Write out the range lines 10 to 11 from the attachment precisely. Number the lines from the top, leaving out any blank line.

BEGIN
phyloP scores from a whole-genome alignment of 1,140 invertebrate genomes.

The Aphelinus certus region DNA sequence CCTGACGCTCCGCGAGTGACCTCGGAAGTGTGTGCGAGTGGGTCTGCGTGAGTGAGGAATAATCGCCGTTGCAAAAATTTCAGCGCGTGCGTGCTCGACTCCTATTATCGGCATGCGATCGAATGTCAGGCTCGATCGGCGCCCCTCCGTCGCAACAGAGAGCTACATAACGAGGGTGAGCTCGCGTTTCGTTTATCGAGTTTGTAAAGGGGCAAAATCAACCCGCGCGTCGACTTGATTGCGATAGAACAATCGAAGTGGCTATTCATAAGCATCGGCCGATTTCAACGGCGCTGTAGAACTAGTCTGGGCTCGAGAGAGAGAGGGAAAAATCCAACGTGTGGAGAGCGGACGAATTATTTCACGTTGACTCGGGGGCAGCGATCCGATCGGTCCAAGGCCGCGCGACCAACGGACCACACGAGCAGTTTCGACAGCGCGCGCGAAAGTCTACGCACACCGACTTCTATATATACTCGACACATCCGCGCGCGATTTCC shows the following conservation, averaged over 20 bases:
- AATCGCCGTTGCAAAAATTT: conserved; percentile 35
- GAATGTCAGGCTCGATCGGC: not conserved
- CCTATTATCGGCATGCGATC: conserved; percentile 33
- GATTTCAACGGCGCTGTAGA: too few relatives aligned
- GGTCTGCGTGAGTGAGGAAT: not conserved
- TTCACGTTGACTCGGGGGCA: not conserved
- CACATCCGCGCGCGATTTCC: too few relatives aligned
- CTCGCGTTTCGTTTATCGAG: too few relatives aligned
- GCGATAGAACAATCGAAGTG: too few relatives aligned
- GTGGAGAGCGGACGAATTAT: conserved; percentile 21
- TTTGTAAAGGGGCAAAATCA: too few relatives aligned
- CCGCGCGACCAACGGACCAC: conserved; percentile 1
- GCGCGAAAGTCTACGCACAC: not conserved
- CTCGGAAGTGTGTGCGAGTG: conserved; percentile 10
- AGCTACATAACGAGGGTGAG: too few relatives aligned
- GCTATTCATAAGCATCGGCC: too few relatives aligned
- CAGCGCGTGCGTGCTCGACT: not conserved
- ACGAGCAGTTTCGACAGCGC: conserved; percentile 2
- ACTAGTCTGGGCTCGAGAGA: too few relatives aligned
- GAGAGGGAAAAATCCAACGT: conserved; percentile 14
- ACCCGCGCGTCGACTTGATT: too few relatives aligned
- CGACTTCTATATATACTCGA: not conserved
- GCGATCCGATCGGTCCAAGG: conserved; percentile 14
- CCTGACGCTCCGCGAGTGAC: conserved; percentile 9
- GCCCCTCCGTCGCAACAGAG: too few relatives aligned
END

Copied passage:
- CTCGCGTTTCGTTTATCGAG: too few relatives aligned
- GCGATAGAACAATCGAAGTG: too few relatives aligned